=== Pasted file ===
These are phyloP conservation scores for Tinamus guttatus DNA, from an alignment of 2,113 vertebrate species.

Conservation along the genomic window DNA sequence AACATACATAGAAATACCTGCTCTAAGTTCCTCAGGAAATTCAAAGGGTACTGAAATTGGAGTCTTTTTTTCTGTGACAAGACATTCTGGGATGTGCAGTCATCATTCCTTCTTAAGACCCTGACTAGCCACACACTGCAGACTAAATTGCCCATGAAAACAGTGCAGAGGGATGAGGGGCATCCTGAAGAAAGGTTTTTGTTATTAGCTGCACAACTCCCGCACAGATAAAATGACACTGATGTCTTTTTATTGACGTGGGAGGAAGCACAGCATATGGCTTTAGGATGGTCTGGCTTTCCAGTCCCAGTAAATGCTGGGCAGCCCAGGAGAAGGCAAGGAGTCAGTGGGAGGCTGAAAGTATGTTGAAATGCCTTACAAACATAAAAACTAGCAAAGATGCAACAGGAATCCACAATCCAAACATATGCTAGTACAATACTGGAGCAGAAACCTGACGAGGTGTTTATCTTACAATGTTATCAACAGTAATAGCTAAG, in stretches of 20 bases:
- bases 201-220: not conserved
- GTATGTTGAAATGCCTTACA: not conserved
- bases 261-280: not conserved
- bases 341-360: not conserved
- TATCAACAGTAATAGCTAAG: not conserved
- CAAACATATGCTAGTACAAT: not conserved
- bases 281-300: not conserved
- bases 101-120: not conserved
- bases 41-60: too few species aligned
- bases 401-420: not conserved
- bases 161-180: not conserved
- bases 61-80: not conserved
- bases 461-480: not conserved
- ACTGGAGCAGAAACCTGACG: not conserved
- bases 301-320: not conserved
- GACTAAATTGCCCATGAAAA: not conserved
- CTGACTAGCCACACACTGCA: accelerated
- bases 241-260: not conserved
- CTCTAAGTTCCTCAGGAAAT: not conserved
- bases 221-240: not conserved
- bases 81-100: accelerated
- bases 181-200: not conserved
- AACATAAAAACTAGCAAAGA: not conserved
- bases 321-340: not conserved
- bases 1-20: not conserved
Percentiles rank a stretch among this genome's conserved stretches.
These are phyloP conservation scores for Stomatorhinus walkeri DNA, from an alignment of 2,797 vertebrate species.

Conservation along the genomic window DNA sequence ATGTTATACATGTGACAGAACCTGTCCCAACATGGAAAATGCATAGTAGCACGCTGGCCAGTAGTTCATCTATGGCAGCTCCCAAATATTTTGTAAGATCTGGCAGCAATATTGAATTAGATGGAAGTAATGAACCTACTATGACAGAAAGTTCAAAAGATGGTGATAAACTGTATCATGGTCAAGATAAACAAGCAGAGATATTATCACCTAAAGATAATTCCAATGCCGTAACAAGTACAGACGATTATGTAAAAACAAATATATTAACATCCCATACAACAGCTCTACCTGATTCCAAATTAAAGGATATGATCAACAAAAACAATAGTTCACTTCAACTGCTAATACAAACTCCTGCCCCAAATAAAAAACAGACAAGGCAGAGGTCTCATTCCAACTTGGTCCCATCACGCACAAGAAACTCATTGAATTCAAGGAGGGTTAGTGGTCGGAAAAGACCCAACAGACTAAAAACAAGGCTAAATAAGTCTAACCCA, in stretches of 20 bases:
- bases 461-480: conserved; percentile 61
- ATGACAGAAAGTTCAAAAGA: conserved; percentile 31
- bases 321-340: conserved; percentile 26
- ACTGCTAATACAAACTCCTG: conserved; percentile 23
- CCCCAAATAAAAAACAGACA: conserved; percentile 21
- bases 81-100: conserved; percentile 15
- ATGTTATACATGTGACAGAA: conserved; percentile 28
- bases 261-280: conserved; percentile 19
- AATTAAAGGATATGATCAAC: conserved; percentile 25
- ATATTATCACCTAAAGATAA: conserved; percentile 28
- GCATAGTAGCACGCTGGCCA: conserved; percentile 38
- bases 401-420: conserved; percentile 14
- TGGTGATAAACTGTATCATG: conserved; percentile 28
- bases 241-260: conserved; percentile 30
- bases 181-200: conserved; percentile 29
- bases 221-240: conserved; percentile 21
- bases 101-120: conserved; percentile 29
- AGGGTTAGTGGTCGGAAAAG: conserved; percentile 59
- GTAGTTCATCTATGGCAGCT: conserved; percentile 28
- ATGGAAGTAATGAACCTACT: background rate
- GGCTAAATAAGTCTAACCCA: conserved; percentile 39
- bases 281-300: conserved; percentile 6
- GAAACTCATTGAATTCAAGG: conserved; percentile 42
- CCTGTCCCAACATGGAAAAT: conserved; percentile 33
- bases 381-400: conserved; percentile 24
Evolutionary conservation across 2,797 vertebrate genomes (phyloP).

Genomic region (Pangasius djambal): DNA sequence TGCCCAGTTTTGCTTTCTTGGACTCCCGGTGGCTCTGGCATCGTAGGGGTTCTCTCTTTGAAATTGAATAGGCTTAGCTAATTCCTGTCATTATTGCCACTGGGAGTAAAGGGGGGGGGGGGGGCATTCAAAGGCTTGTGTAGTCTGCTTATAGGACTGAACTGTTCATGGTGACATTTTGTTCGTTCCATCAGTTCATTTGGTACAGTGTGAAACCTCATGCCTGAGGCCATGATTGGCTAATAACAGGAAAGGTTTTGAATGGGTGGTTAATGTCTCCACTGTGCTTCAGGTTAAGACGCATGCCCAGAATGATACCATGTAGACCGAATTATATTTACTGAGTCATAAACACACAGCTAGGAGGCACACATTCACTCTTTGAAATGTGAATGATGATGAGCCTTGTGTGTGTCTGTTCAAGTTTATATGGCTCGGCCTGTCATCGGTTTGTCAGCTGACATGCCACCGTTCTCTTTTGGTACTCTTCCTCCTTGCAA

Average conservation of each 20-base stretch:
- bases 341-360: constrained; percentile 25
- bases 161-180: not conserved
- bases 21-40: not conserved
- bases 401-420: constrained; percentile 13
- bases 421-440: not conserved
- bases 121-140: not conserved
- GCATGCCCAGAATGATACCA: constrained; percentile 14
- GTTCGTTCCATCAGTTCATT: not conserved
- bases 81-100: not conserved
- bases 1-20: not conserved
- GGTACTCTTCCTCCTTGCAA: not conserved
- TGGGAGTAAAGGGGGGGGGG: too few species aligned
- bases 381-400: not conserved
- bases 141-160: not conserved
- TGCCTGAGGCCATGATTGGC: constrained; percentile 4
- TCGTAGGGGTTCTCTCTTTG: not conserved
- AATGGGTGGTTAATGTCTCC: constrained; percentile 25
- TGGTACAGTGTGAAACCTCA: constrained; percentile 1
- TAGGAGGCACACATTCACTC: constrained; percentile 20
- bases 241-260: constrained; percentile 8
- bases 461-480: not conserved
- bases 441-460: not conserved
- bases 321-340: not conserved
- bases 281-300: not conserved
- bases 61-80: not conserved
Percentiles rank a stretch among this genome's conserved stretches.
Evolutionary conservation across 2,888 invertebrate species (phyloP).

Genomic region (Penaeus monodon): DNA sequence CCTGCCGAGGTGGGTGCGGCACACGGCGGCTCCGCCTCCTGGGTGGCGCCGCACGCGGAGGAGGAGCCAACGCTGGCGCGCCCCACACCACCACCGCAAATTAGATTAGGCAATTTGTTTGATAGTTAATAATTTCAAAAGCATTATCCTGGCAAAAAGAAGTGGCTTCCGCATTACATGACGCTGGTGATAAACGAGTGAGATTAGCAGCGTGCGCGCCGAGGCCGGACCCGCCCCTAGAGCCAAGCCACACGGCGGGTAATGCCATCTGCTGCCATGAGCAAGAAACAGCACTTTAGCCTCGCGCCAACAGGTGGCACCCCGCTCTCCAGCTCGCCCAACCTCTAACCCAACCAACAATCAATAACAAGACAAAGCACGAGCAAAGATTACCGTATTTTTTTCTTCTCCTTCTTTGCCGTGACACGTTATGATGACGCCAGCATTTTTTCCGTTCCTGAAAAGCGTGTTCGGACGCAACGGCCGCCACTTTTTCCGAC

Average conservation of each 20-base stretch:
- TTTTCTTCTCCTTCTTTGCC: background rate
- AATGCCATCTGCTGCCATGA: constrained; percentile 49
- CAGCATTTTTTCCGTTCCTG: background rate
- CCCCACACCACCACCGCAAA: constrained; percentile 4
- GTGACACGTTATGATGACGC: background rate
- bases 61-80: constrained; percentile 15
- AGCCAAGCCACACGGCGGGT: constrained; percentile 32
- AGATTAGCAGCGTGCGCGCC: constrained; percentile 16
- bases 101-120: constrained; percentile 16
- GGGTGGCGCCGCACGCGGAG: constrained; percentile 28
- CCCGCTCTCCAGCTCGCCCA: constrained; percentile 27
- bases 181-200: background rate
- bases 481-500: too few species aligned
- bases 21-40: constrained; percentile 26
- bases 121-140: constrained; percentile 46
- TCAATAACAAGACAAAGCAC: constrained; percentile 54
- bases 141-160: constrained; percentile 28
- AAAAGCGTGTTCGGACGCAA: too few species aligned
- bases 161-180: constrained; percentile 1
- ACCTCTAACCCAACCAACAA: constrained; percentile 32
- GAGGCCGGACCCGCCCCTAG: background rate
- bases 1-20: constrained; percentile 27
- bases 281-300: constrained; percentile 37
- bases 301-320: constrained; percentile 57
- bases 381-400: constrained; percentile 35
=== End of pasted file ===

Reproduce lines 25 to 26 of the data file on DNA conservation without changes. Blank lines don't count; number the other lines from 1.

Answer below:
- AACATAAAAACTAGCAAAGA: not conserved
- bases 321-340: not conserved